"Humor was, I wouldn't say a coping mechanism, but it was definitely something I used. If I could make these people laugh, I could fit in, basically," she said. "I tried to be funny and keep them laughing."
Campbell previously participated in a veteran immersion program hosted by Comedy Central's The Daily Show, and relished the chance to see the show's writers in action. At the Duffel Blog, she said, she enjoys the similarly collaborative, creative atmosphere, and the chance to bring another perspective to the table.
"Anytime you're going to have new viewpoints added in the mix, you're going to have better ideas, more creativity," Campbell said. "We don't shove it down anyone's throats that we're women."
Women are also well-represented in the creative team behind FUBAR, an off-color card game akin to Cards Against Humanity that was dreamed up by BlondesOverBaghdad and another collaborator. Campbell said she is contributing to the Marine Corps version of the game.
While both writers are more interested in nailing the punchline than sending a message, they see ways that humor can poke at the infamous boys' club culture of the military.
"If you're going to say something that's hard, you can say it with a joke," BlondesOverBaghdad said. "One of my favorite pictures has a sign that says 'Boys' tree house -- no girls allowed.' It's photo-shopped to look like 75th Ranger Regiment. It gives you a space to talk about it without getting too serious."
Duffel Blog founder Paul Szoldra told Military.com that bringing women on board as writers was one of the best five decisions he made since he launched the site in 2012. A Marine infantry veteran, Szoldra said he had a lot of experience with all-male environments, but welcomed other voices to the team.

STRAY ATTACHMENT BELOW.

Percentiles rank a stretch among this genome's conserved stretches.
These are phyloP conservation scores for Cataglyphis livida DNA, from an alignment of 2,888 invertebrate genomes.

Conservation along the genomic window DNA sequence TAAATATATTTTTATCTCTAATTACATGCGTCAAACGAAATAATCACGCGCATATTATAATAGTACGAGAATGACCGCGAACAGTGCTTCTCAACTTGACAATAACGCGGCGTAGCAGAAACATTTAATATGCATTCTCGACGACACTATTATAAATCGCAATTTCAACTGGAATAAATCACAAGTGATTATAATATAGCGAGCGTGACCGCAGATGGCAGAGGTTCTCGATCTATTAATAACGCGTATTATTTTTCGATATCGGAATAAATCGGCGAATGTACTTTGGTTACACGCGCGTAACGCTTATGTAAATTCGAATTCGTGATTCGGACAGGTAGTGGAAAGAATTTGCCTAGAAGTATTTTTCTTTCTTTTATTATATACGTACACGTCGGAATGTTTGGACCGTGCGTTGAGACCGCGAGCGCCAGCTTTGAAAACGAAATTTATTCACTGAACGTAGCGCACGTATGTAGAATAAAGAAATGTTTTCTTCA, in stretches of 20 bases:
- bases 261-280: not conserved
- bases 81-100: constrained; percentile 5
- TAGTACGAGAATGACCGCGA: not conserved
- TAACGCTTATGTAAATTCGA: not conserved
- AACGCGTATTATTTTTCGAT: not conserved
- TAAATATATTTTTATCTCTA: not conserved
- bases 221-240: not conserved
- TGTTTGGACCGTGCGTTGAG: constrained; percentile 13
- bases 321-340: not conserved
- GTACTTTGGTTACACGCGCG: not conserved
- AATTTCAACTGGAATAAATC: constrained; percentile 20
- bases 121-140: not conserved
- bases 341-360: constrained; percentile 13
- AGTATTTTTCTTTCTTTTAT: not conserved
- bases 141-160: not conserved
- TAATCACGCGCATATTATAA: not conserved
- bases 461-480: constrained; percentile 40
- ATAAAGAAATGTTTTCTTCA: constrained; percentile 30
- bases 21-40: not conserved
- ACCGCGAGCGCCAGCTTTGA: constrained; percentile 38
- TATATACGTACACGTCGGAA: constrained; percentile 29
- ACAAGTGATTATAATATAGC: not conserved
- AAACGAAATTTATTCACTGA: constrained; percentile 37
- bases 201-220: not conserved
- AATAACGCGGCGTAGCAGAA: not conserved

"It forces the men in the group to actually have better arguments for stuff," Szoldra said, noting that comedy writing, like the military, remains a male-dominated field. "You kind of get an echo chamber of the man's experience."
Adding female writers, he said, has also allowed the site to find new sources of humor. He mentioned a story by BlondesOverBaghdad ranking the top five historical "Hottest Sergeants Major of the Army" as something the straight male writers of the Duffel Blog wouldn't have thought to tackle.
Is this broader approach to humor changing culture? Szoldra isn't sure. But he suggested that new perspectives couched in humor could be provocative for all the right reasons.
"I can really empathize with a Marine grunt who says that women don't need to be around because, it's what he's used to," Szoldra said. "But sometimes it's good to have your views challenged. You'd be surprised by what they can bring to the table."
BlondesOverBaghdad said she has been pleasantly surprised at the positive feedback she has received since she started writing for the site.
"I think there's always going to be strain [of the military population] interested in sandwich jokes and American flag bikinis," she said. "But I've been really surprised getting on Twitter and working on some other things, how many people reach out and want [my] point of view."
--Hope Hodge Seck can be reached at email@example.com. Follow her on Twitter at @HopeSeck.